Best 7 Ways to deal with the Grease fires
Hello friends, today we will tell you about Ways to deal with the Grease fires? Cooking is a moderately dangerous activity.
Although accidental cuts sometimes occur when using kitchen knives, they are not considered life-threatening.
The real danger is when there is a fire in the kitchen area. This type of fire is often caused by a range or stove where a pot or pan filled with grease or cooking oil is kept, which ignites in what is known as a grease fire.
As the name implies, a grease fire involves cooking oil. This is why they are sometimes called cooking oil fires.
What type of fire is the Grease Fire
Grease fires fall into the category of class II fires, which include fires involving cooking oils.
Technically, Class K is less well-known and is often placed within the larger Class B category, which includes oil, tar, petroleum grease, solvents, kerosene, propane, natural gas, and oil-based flammable liquids or gases. Caused by fire is included.
In any case, oil and grease fires present great risks. The National Fire Protection Association reports that between 2010–2014, approximately 46% of home fires were caused by cooking, of which 19% involved using cooking equipment and products.
How fire starts in Grease
Grease fires happen when the oil used for cooking gets too hot in a pan. It will initially boil before it starts to smoke.
If left alone and neglected, smoking oil will soon catch fire. This can happen in as little as 30 seconds, so you must always be careful when cooking in the kitchen.
A grease fire is often more dangerous than other fires because it can easily spread to other places if not extinguished quickly. Attempting to extinguish a grease fire can result in serious injury if the wrong materials are used.
What not to do when putting out a grease fire
If the oil in your cooking pot catches fire, remember not to do the following:
Don’t use water
Never attempt to extinguish a cooking oil fire with water. Avoid mixing oil and water as they do not share the same density; putting them together can only fan the flames further.
Furthermore, water on a grease fire would cause the former to vaporize within nanoseconds due to the high temperature of the latter.
Oil molecules can also attach themselves to water molecules, with the resulting vapor technically carrying the flames to nearby surfaces, spreading the fire to surrounding areas.
- Do not stir the burning vessel
As with water, we are doing so can cause oil to splatter on you or kitchen surfaces and nearby cooking ingredients.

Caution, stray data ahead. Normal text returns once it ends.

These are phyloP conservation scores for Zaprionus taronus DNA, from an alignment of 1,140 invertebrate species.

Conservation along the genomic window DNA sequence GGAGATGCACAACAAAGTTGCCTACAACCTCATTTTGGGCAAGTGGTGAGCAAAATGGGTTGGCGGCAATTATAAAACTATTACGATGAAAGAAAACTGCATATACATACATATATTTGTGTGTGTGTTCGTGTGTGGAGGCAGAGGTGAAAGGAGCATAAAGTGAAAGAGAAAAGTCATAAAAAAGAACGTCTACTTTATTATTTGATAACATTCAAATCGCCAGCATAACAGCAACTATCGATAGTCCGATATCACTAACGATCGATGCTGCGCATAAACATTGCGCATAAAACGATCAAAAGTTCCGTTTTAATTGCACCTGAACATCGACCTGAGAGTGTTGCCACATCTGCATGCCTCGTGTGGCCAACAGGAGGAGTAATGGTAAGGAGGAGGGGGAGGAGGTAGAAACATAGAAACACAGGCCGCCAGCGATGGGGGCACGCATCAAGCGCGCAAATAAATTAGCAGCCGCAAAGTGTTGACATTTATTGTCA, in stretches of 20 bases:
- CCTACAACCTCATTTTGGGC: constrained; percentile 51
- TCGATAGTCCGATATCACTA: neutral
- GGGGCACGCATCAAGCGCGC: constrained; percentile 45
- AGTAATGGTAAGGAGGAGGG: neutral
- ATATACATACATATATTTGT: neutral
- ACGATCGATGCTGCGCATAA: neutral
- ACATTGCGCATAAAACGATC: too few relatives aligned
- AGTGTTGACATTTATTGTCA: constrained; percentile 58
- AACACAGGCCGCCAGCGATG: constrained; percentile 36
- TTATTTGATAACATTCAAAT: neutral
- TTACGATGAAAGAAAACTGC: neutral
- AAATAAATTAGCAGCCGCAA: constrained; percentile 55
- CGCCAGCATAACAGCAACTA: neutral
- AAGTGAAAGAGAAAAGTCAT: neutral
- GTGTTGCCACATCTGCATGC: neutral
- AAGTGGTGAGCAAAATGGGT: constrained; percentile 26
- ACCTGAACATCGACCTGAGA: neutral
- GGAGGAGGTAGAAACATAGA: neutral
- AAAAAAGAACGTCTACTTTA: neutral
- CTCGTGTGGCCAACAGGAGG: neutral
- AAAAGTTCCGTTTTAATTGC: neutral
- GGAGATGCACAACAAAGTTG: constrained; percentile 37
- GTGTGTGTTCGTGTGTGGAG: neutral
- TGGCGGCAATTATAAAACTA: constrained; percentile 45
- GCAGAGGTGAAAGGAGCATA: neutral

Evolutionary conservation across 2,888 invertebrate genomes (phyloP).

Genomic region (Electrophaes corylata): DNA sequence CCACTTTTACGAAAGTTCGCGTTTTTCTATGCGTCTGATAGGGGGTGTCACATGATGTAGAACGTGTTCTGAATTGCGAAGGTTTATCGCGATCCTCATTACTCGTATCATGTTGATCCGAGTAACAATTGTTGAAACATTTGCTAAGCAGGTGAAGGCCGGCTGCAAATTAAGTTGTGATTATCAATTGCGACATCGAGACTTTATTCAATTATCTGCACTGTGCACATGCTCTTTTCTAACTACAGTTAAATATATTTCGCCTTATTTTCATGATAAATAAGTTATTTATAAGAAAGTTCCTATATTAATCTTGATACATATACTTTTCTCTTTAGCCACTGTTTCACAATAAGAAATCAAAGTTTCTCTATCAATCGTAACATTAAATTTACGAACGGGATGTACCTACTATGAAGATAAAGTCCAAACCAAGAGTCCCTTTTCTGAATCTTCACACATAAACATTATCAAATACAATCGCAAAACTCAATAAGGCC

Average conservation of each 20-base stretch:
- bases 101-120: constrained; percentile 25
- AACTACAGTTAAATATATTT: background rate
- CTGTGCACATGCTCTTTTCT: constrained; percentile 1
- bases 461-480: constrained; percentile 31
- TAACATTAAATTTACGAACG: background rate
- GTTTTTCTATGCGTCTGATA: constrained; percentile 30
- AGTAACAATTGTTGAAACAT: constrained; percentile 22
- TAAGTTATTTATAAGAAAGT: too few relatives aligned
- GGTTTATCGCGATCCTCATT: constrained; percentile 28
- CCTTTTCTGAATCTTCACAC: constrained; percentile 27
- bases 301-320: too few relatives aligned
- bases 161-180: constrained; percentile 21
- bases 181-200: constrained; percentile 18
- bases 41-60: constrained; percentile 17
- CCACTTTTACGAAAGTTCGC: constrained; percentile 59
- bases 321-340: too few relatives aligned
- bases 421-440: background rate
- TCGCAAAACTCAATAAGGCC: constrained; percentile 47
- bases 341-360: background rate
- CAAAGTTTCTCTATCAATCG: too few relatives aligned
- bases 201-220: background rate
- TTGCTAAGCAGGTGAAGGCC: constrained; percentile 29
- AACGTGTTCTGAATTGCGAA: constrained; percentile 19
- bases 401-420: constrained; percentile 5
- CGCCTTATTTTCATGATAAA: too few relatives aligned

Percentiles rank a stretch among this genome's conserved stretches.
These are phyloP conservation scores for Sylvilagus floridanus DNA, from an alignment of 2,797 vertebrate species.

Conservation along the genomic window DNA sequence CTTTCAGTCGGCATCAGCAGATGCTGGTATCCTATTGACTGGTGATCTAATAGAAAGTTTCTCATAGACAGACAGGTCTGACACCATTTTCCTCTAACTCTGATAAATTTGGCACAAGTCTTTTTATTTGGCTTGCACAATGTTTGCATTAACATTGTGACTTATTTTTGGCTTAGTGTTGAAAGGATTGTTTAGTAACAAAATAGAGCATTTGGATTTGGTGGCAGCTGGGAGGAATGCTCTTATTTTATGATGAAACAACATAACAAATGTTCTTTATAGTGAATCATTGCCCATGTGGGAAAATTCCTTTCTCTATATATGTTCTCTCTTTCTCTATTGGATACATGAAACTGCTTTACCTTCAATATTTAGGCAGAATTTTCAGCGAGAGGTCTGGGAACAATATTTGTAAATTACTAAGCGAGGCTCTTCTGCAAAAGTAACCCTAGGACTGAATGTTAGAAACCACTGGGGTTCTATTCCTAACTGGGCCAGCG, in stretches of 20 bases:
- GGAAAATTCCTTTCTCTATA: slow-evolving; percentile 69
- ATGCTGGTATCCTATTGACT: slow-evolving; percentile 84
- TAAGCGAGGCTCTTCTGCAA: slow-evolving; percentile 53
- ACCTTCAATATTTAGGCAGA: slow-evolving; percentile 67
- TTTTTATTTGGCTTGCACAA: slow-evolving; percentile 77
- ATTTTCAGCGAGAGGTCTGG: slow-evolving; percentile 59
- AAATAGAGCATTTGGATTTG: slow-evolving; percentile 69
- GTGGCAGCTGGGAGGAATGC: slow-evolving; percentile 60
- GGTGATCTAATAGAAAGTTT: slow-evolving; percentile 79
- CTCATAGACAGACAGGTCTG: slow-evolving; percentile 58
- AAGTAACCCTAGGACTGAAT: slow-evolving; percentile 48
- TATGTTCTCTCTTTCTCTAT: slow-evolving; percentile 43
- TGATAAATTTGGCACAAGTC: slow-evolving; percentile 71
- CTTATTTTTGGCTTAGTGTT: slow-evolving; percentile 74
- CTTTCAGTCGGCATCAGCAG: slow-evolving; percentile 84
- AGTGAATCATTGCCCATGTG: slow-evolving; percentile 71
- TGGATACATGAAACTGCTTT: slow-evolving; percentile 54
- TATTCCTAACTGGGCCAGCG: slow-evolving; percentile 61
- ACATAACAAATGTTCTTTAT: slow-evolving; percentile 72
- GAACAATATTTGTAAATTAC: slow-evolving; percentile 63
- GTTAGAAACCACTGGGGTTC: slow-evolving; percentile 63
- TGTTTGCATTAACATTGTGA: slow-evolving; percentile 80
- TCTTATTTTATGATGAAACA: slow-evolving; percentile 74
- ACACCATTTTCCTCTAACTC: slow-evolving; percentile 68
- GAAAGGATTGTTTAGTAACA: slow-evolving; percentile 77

This can make the fire bigger and cause serious injuries, especially burns to the area around the arm and hand.
- Do not use a class A fire extinguisher
A class A fire extinguisher can effectively control oil fires. It is usually made from wet chemicals and is often found in commercial kitchens.
Class K extinguishers are specifically designed for cooking fires, which create a lather that envelops the flame and cuts off airflow.
Do not use baking powder or flour
These cooking items have a different chemical composition and will not react well with grease or oil. They can worsen your fire as both are known to explode when heated.
How to deal with the Grease Fire
Because grease fires can be dangerous, it is important that you handle them with care and put them out if possible. The following should be considered:
- keep calm
An oil fire will happen without warning, but there will be signs that it is about to happen. Thus it is important to know what is happening when you are in the kitchen.
If a fire starts, don’t panic; brace yourself so you can think clearly about how to put out the grease fire.
Turn off the heat source
The fire started from the heat source. If you’re cooking and the pot catches fire, your heat source is an oven, burner, or broiler. Turn them off, so your fire doesn’t get bigger.
Cover the pot or pan
To stop an oil fire, you have to stop it from absorbing oxygen. This can be done by carefully sliding the metal lid on the pan where the fire was started. With the oxygen supply cut off, the fire will eventually extinguish itself.
In this case, metal is the dominant element. Glass or plastic lids should not be used for coverage as they may melt or shatter in the heat of the fire.
Put salt on the flame
Salt or baking soda can also remove oxygen from the fire. The salt acts as a barrier between the fire and the air, while the baking soda releases carbon dioxide when heated, which extinguishes the fire.
Use a special fire extinguisher
The first thing most people do when there is a cooking oil fire in the kitchen is to grab a fire extinguisher. This is not always a wise decision, as not all fire extinguishers are designed to put out these types of fires.
The best extinguisher for grease fires is a Class K unit because it is made of wet chemicals and is often found in commercial kitchens.
Call the emergency number
Oil fires can quickly get out of control, so if you are unsure of your ability to extinguish them or cannot contain them, it is best to call 911 or your local emergency services. Please don’t wait for the fire to go out because it will not.
For your and your family’s safety, consider temporarily evacuating your home until firefighters can successfully extinguish the grease fire. To control the fire, close the kitchen door while leaving the house.
Grease fires, also called cooking oil fires, are dangerous because they can quickly spread from the kitchen to other home areas.
Because oil fires involve oil, using water to extinguish them is not recommended, but there are other methods worth trying so that the fire can be controlled until rescuers arrive.
We hope you like our article on Ways to deal with the Grease fires.
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